Photograph: Sunscreen by ©Tierney – Stock.Adobe.com
While there’s something freeing about being able to show a little skin this time of year, the season’s soaring temperatures, humidity and blazing sun can trigger, and exacerbate, a long list of skincare dilemmas. It’s why we asked two local dermatologists to share their insight for treatment and prevention when the heat is on.
The Problem: TOENAIL FUNGUS
This common, year-round condition, which leaves nails discolored, brittle and ragged, often has sufferers seeking medical intervention come sandal season.
The Fix: Prescription medicines can help treat fungal infections, “but some have a lot of side effects and they often don’t eliminate the problem,” says Dr. Mraz Robinson. So focus on prevention to keep feet clean as the organisms that cause nail fungus often spread in communal areas. Wear flip-flops in public showers; spritz shoes with anti-fungal sprays, she says.
Tip: If you love pedicures, but worry about hygiene at the nail salon, bring your own instruments or consider booking a medical-grade pedicure. (Dr. Evans offers them at her Stamford practice.) “Make sure [the salon has] high standards for cleaning their foot tubs,” she says.
The Problem: BUMPY SKIN
Rough, red and bumpy patches of skin that tend to gather on the upper arms and thighs, are known as keratosis pilaris. While they are not unique to summer, they are an annoyance that compels many to seek a warm-weather intervention with a dermatologist.
The Fix: The good news is that these bumps can be sloughed away with a host of bottled treatments that are available over the counter. Look for creams containing glycolic or salicylic acids. Dr. Evans often recommends CeraVE SA or Gold Bond Rough & Bumpy Daily Skin Therapy. “Use these in combination with sunscreen,” she suggests.
The Problem: SUNBURN
Even the most vigilant sunscreen wearers slip up now and then. Sunburns not only age the skin prematurely, they have a strong link to skin cancer.
The Fix: While a burn means the damage is done, take the sting out by taking an anti-inflammatory pain reliever and applying cool compresses or aloe vera gel, says Dr. Evans. Also, consider taking vitamin D supplements, says Dr. Mraz Robinson, as research has shown that the vitamin can help reduce inflammation and redness.
Tip: A severe, blistery burn may require medical attention. They could be a sign of a second-degree burn, says Dr. Evans.
The Problem: TOO MUCH FUZZ
From armpits to the back and bikini area, folks with unwanted hair usually want to banish it come summer.
The Fix: Shaving, waxing and depilatory creams all offer effective, temporary fixes, but laser hair removal is the best long-term solution, says Dr. Mraz Robinson. While this approach is highly effective for some, it only works on those with darker natural hair color. It is not an option for folks with red, gray or blonde hair because lasers do their job by targeting melanin, explains Dr. Evans.
The Problem: OILY, ACNE-PRONE SKIN
“With temperature fluctuations from January to July, our beauty and skincare routines must adapt,” says Dr. Evans, who notes anyone prone to oily skin is likely to experience a shiny complexion. For acne sufferers—even those who have an effective skin-care regimen—summer can trigger flare-ups.
The Fix: Modify your regimen, focusing on lighter skincare formulations of products, says Dr. Evans. For example, substitute gel for cream varieties. Keep your hair pulled off your face. (Oily hair can aggravate acne.) Consider mineral-based makeup options.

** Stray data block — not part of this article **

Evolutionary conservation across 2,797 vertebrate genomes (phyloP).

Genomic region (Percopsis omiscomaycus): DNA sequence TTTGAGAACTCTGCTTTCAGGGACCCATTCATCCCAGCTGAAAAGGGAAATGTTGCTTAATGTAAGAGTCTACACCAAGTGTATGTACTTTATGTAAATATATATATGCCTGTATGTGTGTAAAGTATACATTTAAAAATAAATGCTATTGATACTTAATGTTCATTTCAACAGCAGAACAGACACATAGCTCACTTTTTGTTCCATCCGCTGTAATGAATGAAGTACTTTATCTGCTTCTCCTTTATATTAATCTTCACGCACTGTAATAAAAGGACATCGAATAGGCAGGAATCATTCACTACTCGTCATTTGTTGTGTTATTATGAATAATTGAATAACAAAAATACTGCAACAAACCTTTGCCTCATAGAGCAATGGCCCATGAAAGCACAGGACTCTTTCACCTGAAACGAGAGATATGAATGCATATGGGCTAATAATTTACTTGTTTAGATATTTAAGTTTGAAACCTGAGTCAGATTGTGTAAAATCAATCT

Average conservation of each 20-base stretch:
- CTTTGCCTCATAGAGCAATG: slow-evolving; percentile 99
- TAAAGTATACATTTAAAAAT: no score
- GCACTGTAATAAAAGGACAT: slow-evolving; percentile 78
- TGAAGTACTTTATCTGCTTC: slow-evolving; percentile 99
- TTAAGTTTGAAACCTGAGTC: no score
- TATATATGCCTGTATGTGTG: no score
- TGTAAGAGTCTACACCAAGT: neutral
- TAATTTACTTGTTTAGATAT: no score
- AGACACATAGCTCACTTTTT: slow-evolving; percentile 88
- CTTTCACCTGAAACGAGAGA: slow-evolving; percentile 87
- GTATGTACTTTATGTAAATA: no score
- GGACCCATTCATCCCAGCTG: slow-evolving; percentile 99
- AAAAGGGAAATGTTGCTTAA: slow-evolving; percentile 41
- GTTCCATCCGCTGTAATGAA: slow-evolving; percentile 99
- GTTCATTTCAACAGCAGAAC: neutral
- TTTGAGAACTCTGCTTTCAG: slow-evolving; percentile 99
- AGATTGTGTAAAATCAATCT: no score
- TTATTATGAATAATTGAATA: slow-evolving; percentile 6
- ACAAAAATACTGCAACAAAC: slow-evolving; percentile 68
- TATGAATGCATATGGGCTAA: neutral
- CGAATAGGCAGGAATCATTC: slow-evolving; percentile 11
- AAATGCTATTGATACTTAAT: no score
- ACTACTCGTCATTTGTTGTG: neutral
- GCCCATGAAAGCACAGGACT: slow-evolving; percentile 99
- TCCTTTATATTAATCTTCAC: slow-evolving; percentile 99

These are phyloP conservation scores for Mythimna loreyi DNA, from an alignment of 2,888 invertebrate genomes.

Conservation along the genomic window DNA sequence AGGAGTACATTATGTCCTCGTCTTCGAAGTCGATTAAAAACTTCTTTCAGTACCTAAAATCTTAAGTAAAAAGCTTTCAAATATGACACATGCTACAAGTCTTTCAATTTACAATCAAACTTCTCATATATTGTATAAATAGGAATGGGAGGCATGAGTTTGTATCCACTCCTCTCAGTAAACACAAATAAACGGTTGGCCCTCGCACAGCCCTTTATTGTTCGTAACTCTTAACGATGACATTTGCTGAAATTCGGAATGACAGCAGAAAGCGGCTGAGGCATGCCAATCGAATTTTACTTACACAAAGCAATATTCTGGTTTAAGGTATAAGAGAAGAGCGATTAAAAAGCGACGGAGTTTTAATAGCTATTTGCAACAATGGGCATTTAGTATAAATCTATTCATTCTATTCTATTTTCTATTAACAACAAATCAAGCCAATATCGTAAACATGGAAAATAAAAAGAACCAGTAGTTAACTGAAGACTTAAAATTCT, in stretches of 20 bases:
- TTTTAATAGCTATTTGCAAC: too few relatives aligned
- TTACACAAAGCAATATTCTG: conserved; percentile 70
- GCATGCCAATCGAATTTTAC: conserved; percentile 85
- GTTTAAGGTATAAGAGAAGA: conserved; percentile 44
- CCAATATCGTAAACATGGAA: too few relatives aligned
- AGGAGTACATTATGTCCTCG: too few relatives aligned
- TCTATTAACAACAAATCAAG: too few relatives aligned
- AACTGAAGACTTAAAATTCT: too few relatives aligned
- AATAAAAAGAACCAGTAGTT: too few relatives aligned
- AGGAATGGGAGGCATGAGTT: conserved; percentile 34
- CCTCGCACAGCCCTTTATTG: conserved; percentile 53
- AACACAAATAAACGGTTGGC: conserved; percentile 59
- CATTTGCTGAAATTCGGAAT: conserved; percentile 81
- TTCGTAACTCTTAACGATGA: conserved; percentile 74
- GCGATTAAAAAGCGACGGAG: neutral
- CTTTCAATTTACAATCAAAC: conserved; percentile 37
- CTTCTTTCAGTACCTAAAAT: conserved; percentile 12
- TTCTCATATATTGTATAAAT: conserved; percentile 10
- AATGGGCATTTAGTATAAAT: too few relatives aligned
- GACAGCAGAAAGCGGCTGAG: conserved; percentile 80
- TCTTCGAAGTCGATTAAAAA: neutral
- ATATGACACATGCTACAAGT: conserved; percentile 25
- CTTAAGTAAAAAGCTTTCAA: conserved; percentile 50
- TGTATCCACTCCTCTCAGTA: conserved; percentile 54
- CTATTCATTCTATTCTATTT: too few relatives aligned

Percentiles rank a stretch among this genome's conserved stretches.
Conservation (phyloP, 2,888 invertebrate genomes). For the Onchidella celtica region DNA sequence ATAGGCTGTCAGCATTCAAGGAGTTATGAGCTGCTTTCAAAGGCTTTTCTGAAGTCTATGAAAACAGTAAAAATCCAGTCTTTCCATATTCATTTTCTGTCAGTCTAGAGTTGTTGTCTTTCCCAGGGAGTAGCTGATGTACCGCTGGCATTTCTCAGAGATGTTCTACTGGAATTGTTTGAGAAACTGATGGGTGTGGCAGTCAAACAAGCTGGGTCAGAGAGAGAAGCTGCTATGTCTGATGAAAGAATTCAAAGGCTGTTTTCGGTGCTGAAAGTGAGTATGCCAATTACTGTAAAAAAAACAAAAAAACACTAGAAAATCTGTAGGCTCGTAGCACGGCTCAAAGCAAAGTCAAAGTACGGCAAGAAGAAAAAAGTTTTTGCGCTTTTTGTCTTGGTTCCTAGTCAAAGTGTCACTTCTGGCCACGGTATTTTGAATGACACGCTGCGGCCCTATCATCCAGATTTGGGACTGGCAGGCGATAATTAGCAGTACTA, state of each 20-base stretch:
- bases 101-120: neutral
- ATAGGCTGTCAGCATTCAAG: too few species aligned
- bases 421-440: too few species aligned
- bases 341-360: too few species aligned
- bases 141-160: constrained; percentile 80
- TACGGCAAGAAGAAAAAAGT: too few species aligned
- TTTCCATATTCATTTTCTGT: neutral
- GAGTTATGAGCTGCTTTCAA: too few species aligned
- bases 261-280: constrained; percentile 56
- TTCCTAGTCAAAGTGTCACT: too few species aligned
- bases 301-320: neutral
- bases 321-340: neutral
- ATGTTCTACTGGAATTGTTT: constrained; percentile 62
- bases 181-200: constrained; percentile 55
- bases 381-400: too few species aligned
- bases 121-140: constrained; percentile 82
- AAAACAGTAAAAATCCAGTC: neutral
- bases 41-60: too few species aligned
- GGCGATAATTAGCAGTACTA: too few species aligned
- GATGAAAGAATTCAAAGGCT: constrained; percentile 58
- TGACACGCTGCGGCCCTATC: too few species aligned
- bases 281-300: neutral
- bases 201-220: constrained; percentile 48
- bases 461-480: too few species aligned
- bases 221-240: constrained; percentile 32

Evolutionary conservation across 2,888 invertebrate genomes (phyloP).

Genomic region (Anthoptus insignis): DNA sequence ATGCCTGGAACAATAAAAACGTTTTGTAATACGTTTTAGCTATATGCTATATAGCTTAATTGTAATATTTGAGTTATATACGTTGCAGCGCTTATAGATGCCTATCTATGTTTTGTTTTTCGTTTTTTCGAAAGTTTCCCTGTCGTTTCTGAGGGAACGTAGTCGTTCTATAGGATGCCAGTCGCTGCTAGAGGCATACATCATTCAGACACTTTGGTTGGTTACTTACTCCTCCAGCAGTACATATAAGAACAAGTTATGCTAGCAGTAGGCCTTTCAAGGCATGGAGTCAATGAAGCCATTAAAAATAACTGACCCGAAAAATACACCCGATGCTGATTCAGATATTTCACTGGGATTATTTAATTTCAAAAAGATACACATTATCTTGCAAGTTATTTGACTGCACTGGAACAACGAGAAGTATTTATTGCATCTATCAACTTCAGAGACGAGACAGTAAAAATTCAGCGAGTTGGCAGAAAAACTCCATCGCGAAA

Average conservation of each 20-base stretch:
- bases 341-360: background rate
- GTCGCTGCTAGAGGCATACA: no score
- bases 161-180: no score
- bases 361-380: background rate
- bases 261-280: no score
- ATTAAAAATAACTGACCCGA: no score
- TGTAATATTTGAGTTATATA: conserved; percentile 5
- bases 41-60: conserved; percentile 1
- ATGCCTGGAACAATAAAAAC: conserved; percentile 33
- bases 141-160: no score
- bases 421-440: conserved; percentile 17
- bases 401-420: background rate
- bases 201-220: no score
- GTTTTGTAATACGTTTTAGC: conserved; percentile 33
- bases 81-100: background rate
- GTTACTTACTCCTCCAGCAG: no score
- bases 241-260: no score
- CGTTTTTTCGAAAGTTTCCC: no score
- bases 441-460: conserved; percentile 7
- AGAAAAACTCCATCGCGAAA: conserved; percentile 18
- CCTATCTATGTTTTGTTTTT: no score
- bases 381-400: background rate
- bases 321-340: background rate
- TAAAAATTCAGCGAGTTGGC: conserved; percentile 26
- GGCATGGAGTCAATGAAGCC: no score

Tip: If you see a dermatologist for acne management, summer is a great time to check in.
The Problem: EXCESSIVE SWEAT
For those who suffer from hyperhidrosis, summer means constant worry about wet underarms.
The Fix: “Botox is a total game changer for this problem, which in some people can be absolutely devastating,” says Dr. Evans. Armpit injections once or twice a year can eliminate hyperhidrosis for some sufferers. Besides this highly effective approach, Dr. Mraz Robinson says there are some excellent clinical strength anti-perspirants that are quite helpful, too.
Tip: Botox therapy for hyperhidrosis is often covered by insurance, says Dr. Evans.
By now, most of us know there’s no such thing as a healthy tan and high SPF sunscreen is a summer essential. Yet skin health experts say despite all the public education out there on the benefits of protecting our complexions from cancer and premature aging, too many of us still get sun-safety basics wrong.
Expert tips for improving your SPF IQ include:
Don’t assume that layering sunscreen with makeup that contains sunscreen increases your SPF quotient. “If you put a 15-SPF moisturizer with a 15-SPF foundation, you are not increasing the SPF levels on your face to 30,” says Dr. Evans. “It’s still 15.”
Apply & Repeat
“Reapply sunscreen all day long,” says Dr. Mraz Robinson, who notes too many people think, “you can put it on in the morning and assume you are good for the day.”
Wear a hat in the sun. “The bigger the better,” says Dr. Evans.
In sunny places like the beach or your kids’ outdoor sporting events, “seek shade wherever you can,” says Dr. Evans. “Even if that means you’re sitting with the opposing team’s fans.”
Block the Sun
Look for broad-spectrum sunscreen products that contain generous percentages of zinc or titanium. “They give the best coverage,” says Dr. Mraz Robinson.
For Max Results
Consider taking sunscreen tablets, which are intended to act as boosters to topical sunscreens.